In order to achieve the second part of your feedback loop in a timely way, there is a necessity for synchronous or sometimes ‘real-time’ communication.
Synchronous communication is incredibly powerful, but incredibly expensive when compared to async. The most common form of formal synchronous communication is a meeting. Meetings allow for everyone to get on the same page, and for key information to be distributed and queried in one spot. But when used ineffectively they can be disastrous.
Nearly everyone, at some point, has sat through a meeting where you say “This could have been an email”. Think of the hourly cost for 20 professionals in a room together in comparison to that email. But there are other kinds of synchronous communication.
Sometimes, when time is of the essence (imagine a really damaging software bug or an example of extreme bias in a model) it can make sense to do a real-time code review. Even development can be done synchronously, in the form of pair-programming.
An automated approach
A more automated form of synchronous communication is to have an alerting system in place. This means that if an issue of suitable severity is detected in a system – an alert is sent to the internal messaging system like Slack, or ping an on-call engineer via text or phone to look over the issue. This allows for a rapid response to the most glaring of issues and allows for the time to resolution to be kept at a minimum.
However, the downsides again, are drastic. If you’re talking about having an out-of-hours alerting system this can be detrimental to developer wellbeing. Being alerted via an on-call system is a high-pressure scenario and it makes it incredibly difficult to switch off from work. This in turn contributes to burnout, if not carefully managed.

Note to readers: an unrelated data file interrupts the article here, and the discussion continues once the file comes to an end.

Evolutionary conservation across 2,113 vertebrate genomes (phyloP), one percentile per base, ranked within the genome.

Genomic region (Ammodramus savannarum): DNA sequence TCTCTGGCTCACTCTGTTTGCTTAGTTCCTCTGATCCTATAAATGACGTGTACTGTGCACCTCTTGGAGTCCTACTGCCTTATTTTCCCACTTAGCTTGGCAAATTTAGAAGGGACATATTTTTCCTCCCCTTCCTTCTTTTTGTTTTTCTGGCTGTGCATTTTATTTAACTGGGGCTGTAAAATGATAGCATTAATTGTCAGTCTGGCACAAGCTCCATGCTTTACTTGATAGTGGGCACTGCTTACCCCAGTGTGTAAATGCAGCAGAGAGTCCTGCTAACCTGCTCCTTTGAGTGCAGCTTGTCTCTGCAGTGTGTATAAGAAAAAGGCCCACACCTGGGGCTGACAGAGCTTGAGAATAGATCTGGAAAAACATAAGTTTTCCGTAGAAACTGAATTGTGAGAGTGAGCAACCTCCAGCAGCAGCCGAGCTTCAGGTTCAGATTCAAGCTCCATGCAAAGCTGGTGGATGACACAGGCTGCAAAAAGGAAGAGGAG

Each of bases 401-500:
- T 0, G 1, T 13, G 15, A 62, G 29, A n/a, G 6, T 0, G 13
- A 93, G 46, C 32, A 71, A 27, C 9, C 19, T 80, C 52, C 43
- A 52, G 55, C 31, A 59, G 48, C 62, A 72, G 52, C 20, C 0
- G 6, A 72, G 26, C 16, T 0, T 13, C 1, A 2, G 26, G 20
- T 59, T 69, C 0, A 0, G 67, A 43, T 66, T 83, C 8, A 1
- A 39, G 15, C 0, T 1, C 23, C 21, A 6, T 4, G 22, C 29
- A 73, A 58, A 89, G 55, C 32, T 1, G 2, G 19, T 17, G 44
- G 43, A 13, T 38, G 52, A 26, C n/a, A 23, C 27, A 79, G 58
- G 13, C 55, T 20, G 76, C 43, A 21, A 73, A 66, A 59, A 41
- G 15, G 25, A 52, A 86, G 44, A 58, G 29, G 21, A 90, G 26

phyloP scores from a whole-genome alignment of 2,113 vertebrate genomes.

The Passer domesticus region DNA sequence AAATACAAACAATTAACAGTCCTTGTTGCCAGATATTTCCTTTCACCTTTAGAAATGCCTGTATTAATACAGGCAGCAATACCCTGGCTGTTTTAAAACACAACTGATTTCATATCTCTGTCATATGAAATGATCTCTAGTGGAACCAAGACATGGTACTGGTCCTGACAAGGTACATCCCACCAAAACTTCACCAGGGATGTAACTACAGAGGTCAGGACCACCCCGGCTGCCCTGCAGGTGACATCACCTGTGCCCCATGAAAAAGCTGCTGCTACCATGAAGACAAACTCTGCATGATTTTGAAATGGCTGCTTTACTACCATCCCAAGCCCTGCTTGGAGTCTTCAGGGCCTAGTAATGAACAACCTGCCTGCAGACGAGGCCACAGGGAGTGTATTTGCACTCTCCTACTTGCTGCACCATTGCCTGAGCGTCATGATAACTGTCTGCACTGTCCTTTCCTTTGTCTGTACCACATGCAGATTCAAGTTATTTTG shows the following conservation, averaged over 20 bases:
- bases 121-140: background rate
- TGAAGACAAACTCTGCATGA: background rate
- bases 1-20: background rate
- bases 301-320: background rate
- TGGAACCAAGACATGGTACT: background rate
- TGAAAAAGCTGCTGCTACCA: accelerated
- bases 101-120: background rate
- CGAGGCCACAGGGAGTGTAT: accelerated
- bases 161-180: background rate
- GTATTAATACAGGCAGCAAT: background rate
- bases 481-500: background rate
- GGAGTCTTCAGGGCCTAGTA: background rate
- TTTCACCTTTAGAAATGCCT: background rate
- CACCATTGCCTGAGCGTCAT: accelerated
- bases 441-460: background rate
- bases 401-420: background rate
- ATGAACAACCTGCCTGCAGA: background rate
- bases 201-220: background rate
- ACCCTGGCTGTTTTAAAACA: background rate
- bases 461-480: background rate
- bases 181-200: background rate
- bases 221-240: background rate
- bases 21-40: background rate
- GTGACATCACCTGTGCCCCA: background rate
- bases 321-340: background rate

In addition, if your alerts are incorrectly configured, one can be left with a “boy who cried wolf” scenario. The first few times, you’ll drag an on-call dev out of bed at 3 a.m. to look into fixing an issue that doesn’t exist, but if this persists – people will stop reacting at all, even if a real problem does come along. This has a calamitous knock-on effect on happiness, well-being, and of course, platform quality.
Harnessing MLOps for improved communication
So, in all of these cases, it is clear that ensuring your processes are nailed down is the best way to facilitate great communication, and thus rapid feedback cycles.
If you’re able to make most of your communication async-by-default you benefit from having stores of information that can be queried whenever they’re needed. You put data and metrics at the core of your operations, and allow decisions to be made autonomously with working production systems. This democratizes and empowers your team members.
It also means that when turning to the faster and more powerful synchronous methods of communication, you’ll get higher engagement and traction from those acts. The simple fact of their comparative rarity will garner more focus and attention – in turn providing the capacity for them to be more productive and to be able to respond to change whenever the situation calls for it.
To get the best out of a collective thought requires an environment of trust. Trust in the team to work as a group, and a trust network that psychological safety will be valued and maintained.
This means that when mistakes happen, you can follow a path of zero-fault resolution. Trust that the product needs are well understood and that the customers are being listened to. Trust that collaborators will put aside ego, and facilitate and collect input from everyone. Trust that if help is needed, the act of asking will be seen as a sign of strength, not weakness. Trust that the metrics that are collected are the right ones and that the data is collected accurately.
And of course, trust that when an alert goes off in the middle of the night, and you’re pinging your manager at 3 a.m. to jump on a call to fix a major bug, it is indeed worth getting out of bed in the first place!